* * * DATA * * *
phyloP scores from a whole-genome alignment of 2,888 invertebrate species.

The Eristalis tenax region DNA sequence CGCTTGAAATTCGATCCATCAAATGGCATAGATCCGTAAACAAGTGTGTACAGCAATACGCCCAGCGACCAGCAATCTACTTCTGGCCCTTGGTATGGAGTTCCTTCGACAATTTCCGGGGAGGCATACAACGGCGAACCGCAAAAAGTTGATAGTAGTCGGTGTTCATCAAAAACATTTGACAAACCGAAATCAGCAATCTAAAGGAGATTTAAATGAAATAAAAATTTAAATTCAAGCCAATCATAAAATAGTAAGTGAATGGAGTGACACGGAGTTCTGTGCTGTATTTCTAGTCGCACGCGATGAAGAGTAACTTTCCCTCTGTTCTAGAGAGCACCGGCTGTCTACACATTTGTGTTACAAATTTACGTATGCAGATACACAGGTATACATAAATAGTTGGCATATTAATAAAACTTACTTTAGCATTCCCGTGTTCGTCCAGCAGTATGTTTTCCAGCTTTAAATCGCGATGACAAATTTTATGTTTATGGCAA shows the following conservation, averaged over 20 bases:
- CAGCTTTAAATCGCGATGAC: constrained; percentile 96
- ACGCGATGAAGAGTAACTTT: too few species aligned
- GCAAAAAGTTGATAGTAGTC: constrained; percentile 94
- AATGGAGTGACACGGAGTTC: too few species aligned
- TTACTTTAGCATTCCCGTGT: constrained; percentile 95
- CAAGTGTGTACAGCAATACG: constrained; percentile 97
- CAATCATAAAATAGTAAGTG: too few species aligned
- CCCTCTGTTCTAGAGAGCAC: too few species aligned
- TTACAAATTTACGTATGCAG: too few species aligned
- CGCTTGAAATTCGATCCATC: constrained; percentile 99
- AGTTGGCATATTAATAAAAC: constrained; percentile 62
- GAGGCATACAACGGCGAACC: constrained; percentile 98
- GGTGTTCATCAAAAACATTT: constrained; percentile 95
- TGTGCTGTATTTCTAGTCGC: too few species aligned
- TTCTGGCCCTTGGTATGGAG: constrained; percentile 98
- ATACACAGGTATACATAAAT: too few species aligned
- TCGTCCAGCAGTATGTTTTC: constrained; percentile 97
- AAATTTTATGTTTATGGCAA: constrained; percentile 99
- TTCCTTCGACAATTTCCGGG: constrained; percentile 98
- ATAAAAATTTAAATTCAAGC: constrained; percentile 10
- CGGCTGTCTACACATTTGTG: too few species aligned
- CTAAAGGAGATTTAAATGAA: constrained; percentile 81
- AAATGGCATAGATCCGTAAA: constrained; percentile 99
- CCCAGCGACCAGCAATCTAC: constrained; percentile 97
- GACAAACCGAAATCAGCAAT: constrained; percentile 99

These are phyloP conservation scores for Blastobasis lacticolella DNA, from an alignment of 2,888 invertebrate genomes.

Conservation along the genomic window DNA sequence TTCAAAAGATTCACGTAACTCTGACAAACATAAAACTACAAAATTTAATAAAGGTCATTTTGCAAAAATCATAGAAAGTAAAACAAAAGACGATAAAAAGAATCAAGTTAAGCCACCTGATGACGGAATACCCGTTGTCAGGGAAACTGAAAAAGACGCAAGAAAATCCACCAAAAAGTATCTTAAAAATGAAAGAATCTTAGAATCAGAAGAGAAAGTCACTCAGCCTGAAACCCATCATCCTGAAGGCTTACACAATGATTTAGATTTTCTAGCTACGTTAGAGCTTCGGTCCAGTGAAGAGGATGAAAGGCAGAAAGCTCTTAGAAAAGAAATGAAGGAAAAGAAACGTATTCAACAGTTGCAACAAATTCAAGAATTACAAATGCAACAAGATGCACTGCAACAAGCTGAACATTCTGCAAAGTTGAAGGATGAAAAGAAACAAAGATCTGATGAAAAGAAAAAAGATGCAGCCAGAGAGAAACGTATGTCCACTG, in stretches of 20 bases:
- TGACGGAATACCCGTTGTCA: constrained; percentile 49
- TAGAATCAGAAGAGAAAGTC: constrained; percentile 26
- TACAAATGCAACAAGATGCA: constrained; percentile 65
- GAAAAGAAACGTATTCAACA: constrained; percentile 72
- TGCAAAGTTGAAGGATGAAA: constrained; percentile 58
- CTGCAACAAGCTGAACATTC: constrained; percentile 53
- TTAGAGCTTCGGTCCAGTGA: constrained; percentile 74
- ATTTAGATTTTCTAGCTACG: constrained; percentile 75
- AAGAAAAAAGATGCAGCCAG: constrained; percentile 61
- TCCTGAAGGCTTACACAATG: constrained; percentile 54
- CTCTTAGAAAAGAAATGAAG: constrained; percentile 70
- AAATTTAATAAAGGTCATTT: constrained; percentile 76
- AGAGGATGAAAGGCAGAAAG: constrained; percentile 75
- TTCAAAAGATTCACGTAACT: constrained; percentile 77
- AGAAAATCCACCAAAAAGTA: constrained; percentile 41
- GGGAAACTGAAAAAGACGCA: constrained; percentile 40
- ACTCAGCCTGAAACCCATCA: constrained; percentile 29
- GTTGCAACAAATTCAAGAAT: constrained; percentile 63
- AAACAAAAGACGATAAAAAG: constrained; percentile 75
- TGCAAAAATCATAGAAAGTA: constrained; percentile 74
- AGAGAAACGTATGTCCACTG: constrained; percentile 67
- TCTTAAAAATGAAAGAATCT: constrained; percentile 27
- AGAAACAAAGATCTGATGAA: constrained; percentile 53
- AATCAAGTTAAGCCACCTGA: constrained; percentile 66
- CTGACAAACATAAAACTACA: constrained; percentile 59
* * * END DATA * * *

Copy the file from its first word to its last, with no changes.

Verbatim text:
phyloP scores from a whole-genome alignment of 2,888 invertebrate species.

The Eristalis tenax region DNA sequence CGCTTGAAATTCGATCCATCAAATGGCATAGATCCGTAAACAAGTGTGTACAGCAATACGCCCAGCGACCAGCAATCTACTTCTGGCCCTTGGTATGGAGTTCCTTCGACAATTTCCGGGGAGGCATACAACGGCGAACCGCAAAAAGTTGATAGTAGTCGGTGTTCATCAAAAACATTTGACAAACCGAAATCAGCAATCTAAAGGAGATTTAAATGAAATAAAAATTTAAATTCAAGCCAATCATAAAATAGTAAGTGAATGGAGTGACACGGAGTTCTGTGCTGTATTTCTAGTCGCACGCGATGAAGAGTAACTTTCCCTCTGTTCTAGAGAGCACCGGCTGTCTACACATTTGTGTTACAAATTTACGTATGCAGATACACAGGTATACATAAATAGTTGGCATATTAATAAAACTTACTTTAGCATTCCCGTGTTCGTCCAGCAGTATGTTTTCCAGCTTTAAATCGCGATGACAAATTTTATGTTTATGGCAA shows the following conservation, averaged over 20 bases:
- CAGCTTTAAATCGCGATGAC: constrained; percentile 96
- ACGCGATGAAGAGTAACTTT: too few species aligned
- GCAAAAAGTTGATAGTAGTC: constrained; percentile 94
- AATGGAGTGACACGGAGTTC: too few species aligned
- TTACTTTAGCATTCCCGTGT: constrained; percentile 95
- CAAGTGTGTACAGCAATACG: constrained; percentile 97
- CAATCATAAAATAGTAAGTG: too few species aligned
- CCCTCTGTTCTAGAGAGCAC: too few species aligned
- TTACAAATTTACGTATGCAG: too few species aligned
- CGCTTGAAATTCGATCCATC: constrained; percentile 99
- AGTTGGCATATTAATAAAAC: constrained; percentile 62
- GAGGCATACAACGGCGAACC: constrained; percentile 98
- GGTGTTCATCAAAAACATTT: constrained; percentile 95
- TGTGCTGTATTTCTAGTCGC: too few species aligned
- TTCTGGCCCTTGGTATGGAG: constrained; percentile 98
- ATACACAGGTATACATAAAT: too few species aligned
- TCGTCCAGCAGTATGTTTTC: constrained; percentile 97
- AAATTTTATGTTTATGGCAA: constrained; percentile 99
- TTCCTTCGACAATTTCCGGG: constrained; percentile 98
- ATAAAAATTTAAATTCAAGC: constrained; percentile 10
- CGGCTGTCTACACATTTGTG: too few species aligned
- CTAAAGGAGATTTAAATGAA: constrained; percentile 81
- AAATGGCATAGATCCGTAAA: constrained; percentile 99
- CCCAGCGACCAGCAATCTAC: constrained; percentile 97
- GACAAACCGAAATCAGCAAT: constrained; percentile 99

These are phyloP conservation scores for Blastobasis lacticolella DNA, from an alignment of 2,888 invertebrate genomes.

Conservation along the genomic window DNA sequence TTCAAAAGATTCACGTAACTCTGACAAACATAAAACTACAAAATTTAATAAAGGTCATTTTGCAAAAATCATAGAAAGTAAAACAAAAGACGATAAAAAGAATCAAGTTAAGCCACCTGATGACGGAATACCCGTTGTCAGGGAAACTGAAAAAGACGCAAGAAAATCCACCAAAAAGTATCTTAAAAATGAAAGAATCTTAGAATCAGAAGAGAAAGTCACTCAGCCTGAAACCCATCATCCTGAAGGCTTACACAATGATTTAGATTTTCTAGCTACGTTAGAGCTTCGGTCCAGTGAAGAGGATGAAAGGCAGAAAGCTCTTAGAAAAGAAATGAAGGAAAAGAAACGTATTCAACAGTTGCAACAAATTCAAGAATTACAAATGCAACAAGATGCACTGCAACAAGCTGAACATTCTGCAAAGTTGAAGGATGAAAAGAAACAAAGATCTGATGAAAAGAAAAAAGATGCAGCCAGAGAGAAACGTATGTCCACTG, in stretches of 20 bases:
- TGACGGAATACCCGTTGTCA: constrained; percentile 49
- TAGAATCAGAAGAGAAAGTC: constrained; percentile 26
- TACAAATGCAACAAGATGCA: constrained; percentile 65
- GAAAAGAAACGTATTCAACA: constrained; percentile 72
- TGCAAAGTTGAAGGATGAAA: constrained; percentile 58
- CTGCAACAAGCTGAACATTC: constrained; percentile 53
- TTAGAGCTTCGGTCCAGTGA: constrained; percentile 74
- ATTTAGATTTTCTAGCTACG: constrained; percentile 75
- AAGAAAAAAGATGCAGCCAG: constrained; percentile 61
- TCCTGAAGGCTTACACAATG: constrained; percentile 54
- CTCTTAGAAAAGAAATGAAG: constrained; percentile 70
- AAATTTAATAAAGGTCATTT: constrained; percentile 76
- AGAGGATGAAAGGCAGAAAG: constrained; percentile 75
- TTCAAAAGATTCACGTAACT: constrained; percentile 77
- AGAAAATCCACCAAAAAGTA: constrained; percentile 41
- GGGAAACTGAAAAAGACGCA: constrained; percentile 40
- ACTCAGCCTGAAACCCATCA: constrained; percentile 29
- GTTGCAACAAATTCAAGAAT: constrained; percentile 63
- AAACAAAAGACGATAAAAAG: constrained; percentile 75
- TGCAAAAATCATAGAAAGTA: constrained; percentile 74
- AGAGAAACGTATGTCCACTG: constrained; percentile 67
- TCTTAAAAATGAAAGAATCT: constrained; percentile 27
- AGAAACAAAGATCTGATGAA: constrained; percentile 53
- AATCAAGTTAAGCCACCTGA: constrained; percentile 66
- CTGACAAACATAAAACTACA: constrained; percentile 59